Back in my mid-’80s heyday, I would occasionally visit the Bay Shore Family Roller Rink. I always loved the logo pictured on the front of the building: a happy cartoon family skated together, led by the father hoisting a flag emblazoned with the name of the business. Every half year or so, my elementary school would host a party there, and we would strap on our old-school, blocky skates (this is before the days of inline skating) and awkwardly roll around the rink for an hour or two. Hell, we were even forced to perform “The Hokey Pokey” in skates–again, very awkwardly.
But probably the biggest hit of the roller rink wasn’t the skating, the neon sticker vending machine, or even the greasy pizza station in the back. It was the small but nevertheless impressive arcade that lined one of the walls of the building. It was there that I was first introduced to the world of Nintendo. I remember skating around alone one Saturday night only to discover I couldn’t find any of my friends who came with me. Then I noticed the sizable crowd surrounding one arcade cabinet, which included my aforementioned pals who abandoned me. Curious as to what the commotion was about, I worked my way out of the rink and, since I was still strapped to the plastic, wheeled contraptions, baby-stepped my way to the game in question.
As some of the crowd parted, I was amazed by what I saw. The title character, who was mustachioed and clearly modeled after Italian descent, was stomping on little guys shaped like mushrooms, eating mushrooms himself and getting bigger, and picking up flowers and throwing fireballs in a colorful world full of castles and princesses. The game was “Super Mario Brothers” (or “Bros.,” for short), and this wasn’t the Mario Brothers I was used to, who were usually stuck on one screen and trying to avoid flying turtles and other odd hallucinogenic animal imagery cooked up by some computer wiz in Japan. In fact, that was the most amazing thing about this new game. When Mario walked over to the right edge of the screen, he wasn’t stopped; the screen kept moving forward. His world got bigger. And bigger. My young, impressionable mind was introduced to things called “stages” and “bosses” at the end of each stage that you had to defeat before moving onto the next one.
At the time, the action to most hit games was confined to one static screen: “Pac-Man,” “Q-Bert,” “Frogger,” “Galaga,” “Space Invaders,” and even “Donkey Kong,” which also starred our famous Guido video-game hero, though he was known as “Jump Man.” “Super Mario Bros.” changed all that. I was told this game was called a “sidescroller,” because you started moving from the left side of the screen and had to keep advancing to the right. From Point A to Point B. Simple. But brilliant.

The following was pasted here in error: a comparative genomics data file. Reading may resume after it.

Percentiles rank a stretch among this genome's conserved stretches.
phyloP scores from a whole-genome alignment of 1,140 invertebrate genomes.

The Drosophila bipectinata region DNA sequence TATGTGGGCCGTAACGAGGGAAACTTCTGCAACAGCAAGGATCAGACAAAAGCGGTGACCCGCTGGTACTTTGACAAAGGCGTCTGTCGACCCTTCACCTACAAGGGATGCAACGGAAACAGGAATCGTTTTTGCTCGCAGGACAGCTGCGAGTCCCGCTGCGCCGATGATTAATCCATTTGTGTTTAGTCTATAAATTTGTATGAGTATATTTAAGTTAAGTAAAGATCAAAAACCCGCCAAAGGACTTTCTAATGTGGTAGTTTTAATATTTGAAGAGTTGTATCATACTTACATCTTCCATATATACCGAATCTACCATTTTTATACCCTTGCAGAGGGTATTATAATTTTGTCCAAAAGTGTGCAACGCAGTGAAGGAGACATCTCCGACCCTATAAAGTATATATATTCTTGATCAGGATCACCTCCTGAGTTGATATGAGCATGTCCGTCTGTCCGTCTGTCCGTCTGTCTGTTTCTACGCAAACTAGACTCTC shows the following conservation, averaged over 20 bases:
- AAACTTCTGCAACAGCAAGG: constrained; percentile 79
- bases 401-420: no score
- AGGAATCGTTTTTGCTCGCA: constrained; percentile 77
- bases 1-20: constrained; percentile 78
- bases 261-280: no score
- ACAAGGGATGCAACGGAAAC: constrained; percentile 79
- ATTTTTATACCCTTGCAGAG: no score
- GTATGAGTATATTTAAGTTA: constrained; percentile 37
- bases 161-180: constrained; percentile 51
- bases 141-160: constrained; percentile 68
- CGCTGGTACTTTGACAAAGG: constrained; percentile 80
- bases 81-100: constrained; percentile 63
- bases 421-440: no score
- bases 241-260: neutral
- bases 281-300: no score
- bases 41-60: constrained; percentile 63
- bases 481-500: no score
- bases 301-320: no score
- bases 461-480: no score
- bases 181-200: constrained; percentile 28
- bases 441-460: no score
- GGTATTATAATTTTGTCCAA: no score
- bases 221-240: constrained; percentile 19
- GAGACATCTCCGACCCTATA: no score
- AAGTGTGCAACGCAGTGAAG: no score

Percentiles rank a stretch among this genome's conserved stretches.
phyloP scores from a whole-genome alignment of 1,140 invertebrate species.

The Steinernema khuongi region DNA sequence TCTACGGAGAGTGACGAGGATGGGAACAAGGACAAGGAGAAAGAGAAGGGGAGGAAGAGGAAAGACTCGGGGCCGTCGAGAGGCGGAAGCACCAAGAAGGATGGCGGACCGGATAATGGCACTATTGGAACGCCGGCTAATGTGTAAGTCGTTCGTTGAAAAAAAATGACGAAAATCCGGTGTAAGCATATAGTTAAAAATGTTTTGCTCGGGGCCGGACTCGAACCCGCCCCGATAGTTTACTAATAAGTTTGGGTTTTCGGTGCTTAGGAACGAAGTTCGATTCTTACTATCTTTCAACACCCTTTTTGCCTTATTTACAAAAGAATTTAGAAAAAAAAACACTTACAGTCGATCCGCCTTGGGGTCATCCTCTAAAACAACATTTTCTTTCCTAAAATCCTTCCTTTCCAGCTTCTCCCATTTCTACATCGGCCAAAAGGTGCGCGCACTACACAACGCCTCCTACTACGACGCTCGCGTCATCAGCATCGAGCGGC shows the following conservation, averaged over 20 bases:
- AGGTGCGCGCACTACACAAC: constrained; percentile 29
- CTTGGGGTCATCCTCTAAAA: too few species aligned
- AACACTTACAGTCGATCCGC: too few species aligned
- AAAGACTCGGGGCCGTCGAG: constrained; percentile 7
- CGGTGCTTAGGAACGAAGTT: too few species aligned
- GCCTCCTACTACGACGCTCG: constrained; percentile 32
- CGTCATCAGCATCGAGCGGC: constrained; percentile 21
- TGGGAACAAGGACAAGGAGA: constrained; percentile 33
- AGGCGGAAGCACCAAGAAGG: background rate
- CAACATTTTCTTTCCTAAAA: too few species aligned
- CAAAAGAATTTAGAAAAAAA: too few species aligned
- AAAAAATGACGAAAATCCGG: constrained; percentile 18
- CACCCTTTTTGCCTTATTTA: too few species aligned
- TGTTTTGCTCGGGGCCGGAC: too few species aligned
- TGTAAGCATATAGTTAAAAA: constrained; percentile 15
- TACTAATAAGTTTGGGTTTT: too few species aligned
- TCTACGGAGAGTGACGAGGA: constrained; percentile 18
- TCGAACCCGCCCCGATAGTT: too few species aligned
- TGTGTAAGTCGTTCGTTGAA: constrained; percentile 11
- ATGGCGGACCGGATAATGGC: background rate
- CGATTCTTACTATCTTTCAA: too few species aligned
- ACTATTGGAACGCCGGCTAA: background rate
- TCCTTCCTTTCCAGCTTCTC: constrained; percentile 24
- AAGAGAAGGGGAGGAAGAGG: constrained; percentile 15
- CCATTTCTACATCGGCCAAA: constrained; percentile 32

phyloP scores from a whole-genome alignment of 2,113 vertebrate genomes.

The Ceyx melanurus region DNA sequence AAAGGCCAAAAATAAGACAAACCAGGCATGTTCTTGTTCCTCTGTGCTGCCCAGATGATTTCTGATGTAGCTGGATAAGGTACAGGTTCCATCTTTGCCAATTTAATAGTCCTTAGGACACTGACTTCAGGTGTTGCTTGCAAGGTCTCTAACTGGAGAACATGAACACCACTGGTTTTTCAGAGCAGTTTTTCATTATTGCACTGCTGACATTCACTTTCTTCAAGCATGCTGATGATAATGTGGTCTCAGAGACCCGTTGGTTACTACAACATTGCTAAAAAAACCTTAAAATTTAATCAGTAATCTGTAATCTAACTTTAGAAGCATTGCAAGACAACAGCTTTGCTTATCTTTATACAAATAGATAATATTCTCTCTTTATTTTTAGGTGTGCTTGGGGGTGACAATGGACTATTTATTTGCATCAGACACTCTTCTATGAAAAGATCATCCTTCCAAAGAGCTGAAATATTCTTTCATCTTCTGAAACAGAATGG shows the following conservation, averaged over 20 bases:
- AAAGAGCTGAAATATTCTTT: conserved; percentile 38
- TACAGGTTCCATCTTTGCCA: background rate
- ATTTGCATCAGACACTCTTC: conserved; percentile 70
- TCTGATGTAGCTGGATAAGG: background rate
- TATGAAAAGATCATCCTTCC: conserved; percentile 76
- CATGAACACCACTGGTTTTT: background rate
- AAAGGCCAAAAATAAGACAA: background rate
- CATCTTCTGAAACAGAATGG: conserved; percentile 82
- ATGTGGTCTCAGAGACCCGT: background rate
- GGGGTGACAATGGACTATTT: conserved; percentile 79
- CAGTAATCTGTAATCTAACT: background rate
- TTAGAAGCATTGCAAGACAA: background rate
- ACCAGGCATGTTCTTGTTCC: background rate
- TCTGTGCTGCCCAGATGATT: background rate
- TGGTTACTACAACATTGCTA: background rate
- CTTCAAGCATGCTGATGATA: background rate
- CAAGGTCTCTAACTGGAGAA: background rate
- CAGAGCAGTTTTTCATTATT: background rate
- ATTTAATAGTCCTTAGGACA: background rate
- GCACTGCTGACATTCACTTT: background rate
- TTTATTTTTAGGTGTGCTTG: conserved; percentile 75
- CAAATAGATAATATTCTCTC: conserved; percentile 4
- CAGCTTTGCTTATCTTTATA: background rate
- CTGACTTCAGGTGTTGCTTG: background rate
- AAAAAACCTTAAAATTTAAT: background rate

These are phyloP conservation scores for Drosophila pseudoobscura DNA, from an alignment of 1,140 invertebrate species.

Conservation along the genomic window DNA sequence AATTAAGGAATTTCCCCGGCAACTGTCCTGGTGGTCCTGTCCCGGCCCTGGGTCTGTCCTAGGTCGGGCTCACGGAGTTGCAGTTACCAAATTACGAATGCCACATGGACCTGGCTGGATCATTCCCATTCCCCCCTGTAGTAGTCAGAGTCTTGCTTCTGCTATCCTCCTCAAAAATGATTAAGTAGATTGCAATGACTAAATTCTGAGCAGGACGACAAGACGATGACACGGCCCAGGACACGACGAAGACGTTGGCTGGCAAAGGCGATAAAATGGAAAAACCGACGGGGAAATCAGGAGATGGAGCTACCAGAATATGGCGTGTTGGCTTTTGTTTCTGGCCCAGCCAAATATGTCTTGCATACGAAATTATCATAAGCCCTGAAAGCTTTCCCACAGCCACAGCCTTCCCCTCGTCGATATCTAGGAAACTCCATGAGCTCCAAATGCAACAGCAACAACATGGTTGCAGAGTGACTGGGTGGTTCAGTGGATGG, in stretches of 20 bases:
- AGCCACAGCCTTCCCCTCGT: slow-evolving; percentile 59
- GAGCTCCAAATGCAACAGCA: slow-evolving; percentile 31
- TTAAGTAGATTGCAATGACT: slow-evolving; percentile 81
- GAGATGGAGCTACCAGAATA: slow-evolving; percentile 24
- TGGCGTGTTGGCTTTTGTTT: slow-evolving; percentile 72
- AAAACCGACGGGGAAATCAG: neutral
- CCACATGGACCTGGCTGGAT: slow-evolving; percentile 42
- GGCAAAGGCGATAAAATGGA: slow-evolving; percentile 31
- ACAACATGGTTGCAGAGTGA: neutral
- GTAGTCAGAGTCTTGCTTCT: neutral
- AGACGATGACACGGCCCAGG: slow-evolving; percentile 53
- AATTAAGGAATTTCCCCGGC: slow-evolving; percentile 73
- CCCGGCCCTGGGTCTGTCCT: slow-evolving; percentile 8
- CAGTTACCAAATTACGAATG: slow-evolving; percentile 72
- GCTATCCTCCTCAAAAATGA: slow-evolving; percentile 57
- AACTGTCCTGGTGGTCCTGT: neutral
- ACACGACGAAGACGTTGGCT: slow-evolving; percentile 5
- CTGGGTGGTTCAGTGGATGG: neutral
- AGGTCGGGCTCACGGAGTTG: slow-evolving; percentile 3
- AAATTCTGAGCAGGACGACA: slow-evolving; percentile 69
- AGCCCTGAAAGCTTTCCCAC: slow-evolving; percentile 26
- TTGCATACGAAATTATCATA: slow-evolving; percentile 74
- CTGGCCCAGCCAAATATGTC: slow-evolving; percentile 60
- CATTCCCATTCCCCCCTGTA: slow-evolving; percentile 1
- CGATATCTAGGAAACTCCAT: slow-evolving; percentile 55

Because “Super Mario Bros.” was the biggest hit since “Pong,” about 90% of all video games followed this model afterwards. There were the “Castlevania,” “Megaman,” and “Contra” franchises, and they all owed more than a little to borrowing the framework of the original game that made it so successful in the first place.
These home video games were virtually unchanged until 1996. That was when I first played Nintendo 64 (as in 64 bits). I was a sophomore in college, and my neighbors proudly boasted, “We just hooked up our N64!” Being a lifelong Nintendo fan, I excitedly raced to their room to play “Super Mario 64,” the logical extension of the Mario series.
The first thing I noticed that was radically different-not only from the original Nintendo but also the Super Nintendo, which was basically Nintendo on steroids-was the controller. Glancing at the strange gizmo that seemed to have 15 extra, unnecessary buttons and not only the typical cross-shaped controller but a mini-joystick for your thumb, I asked, “How the hell do you hold this thing?” After being shown and the game was loaded up, I was at first amazed at the graphics. Indeed, Nintendo was utilizing every inch of its 64 bits. The world was HUGE. But that was a problem.
I’m notorious for having a terrible directional sense, and I one time (no joke) got lost in my own high school, so if I was having trouble navigating the real world, what hope would I have in the fake, pixilated world of Nintendo? None at all. Now there were gigantic maps to follow and even multiple camera angles that gave me headaches every time the flying Koopa overhead switched them on me. After fumbling with the strange controller for almost an hour, and having Mario retrace his same steps over and over again, much to the chagrin of my neighbor (“Dude, you went that way already!”), I gave up. I surrendered the ungodly controller to him and admitted defeat. In fact, my thumb was smarting, a symptom of “Nintendo-itis” that normally only happened after playing for hours on end, not less than one hour. “Nuts to this,” I muttered and then left the room, dragging my proverbial tail between my legs, as my neighbor scored another zillion points after finding the secret passageway–or something.